The entire necessity for the deployment of Army and National Guard alike to the border had its origins in political chaos in our neighbor, Mexico. In 1910, Mexican rebel factions ousted the dictatorial President of Mexico, Porfirio Diaz, driving him into exile in an event known as the Mexican Revolution. The result was nearly a decade of civil war and political assassinations that left Mexico in turmoil during this period. Pancho Villa was a commander in one of the factions in the civil war, and his 1916 raid against Columbus, New Mexico, was largely motivated by the fact that after recent defeats, Villa and his men were badly in need of supplies, and the United States government had officially recognized one of Villa’s enemies as the legitimate leader of Mexico.

The American expedition to eliminate Villa’s forces and capture the rebel leader was led by an American brigadier general named John Pershing, operating under the supervision of his superior, Frederick Funston. Pershing’s force pursued and repeatedly engaged Pancho Villa, eliminating portions of his force, but they never managed to capture Pancho Villa himself. This was due to a mixture of intelligent guerrilla tactics on the part of the Mexicans and interference from other Mexican forces who while opposed to Villa, were also opposed to Americans invading their country. The active pursuit phase of the expedition ended after a couple of months, though American forces remained in northern Mexico for the rest of the year and into early 1917 to deter any further incursions.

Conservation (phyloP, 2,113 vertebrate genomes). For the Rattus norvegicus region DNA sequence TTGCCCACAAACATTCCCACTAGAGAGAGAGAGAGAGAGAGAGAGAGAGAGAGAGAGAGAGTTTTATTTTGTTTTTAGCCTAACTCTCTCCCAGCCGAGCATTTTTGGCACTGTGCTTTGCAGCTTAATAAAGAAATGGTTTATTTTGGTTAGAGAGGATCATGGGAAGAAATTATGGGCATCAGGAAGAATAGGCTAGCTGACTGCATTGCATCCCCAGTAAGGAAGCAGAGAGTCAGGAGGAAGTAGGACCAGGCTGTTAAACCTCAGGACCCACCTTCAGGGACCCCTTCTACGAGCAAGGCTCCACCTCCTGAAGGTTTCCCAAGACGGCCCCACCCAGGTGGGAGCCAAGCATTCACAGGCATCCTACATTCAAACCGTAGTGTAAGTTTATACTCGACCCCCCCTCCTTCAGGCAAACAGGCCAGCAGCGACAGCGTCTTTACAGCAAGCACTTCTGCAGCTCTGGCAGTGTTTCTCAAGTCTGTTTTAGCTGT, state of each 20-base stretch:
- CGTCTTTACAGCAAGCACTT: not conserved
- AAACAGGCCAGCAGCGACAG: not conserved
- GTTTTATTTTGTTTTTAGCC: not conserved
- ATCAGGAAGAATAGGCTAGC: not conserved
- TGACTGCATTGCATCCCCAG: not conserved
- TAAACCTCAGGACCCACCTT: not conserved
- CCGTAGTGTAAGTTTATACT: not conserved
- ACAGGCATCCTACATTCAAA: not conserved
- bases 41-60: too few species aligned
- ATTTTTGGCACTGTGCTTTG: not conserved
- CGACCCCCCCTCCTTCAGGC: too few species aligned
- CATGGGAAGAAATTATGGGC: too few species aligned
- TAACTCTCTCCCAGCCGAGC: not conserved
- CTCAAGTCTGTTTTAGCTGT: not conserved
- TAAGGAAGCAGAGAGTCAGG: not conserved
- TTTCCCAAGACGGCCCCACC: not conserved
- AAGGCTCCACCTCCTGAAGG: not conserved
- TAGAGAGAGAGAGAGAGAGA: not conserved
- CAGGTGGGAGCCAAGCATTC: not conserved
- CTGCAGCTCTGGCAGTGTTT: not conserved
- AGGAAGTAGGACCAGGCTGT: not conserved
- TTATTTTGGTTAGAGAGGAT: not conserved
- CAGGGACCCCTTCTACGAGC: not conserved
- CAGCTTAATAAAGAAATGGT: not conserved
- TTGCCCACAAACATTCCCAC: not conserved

For a country on the brink of entering the Great War, the Pancho Villa expedition served several useful purposes. It gave the US military some much needed practice in mobilization, training, and logistics. The soldiers and commanders got the opportunity to practice with the equipment, tactics, and techniques they would later use in the field. The expedition also demonstrated that the US was willing to use military force when threatened, a lesson Germany failed to heed. The expedition also made Funston and Pershing national figures, and when Funston, Wilson’s original first choice to lead American forces to France, died of a sudden heart attack, Pershing, just a brigadier general when the expedition began, was catapulted into the role of leading the American Expeditionary Force in France.

Clarence Pax would continue to serve in the National Guard throughout World War I. After the war, he would return to Virginia and work for the Noland Company, which distributed heating, air conditioning, and electrical supplies; Pax specialized in setting up electric units. He would serve in the Army Reserves in World War II, though he was never deployed abroad. Today, there is an exhibit at the Virginia War Memorial which highlights the service of Virginians such as Pax along the border before World War I.

To view more from the Clarence Pax collection, as well as thousands of other photographs, letters, and documents from Virginians in WWI and WWII, please visit the Profiles of Honor scanning program online at www.VirginiaWWIandWWII.org/scanning.

 

-Brexton O’Donnell, Tour Counselor, Virginia World War I and World War II Commemoration Commission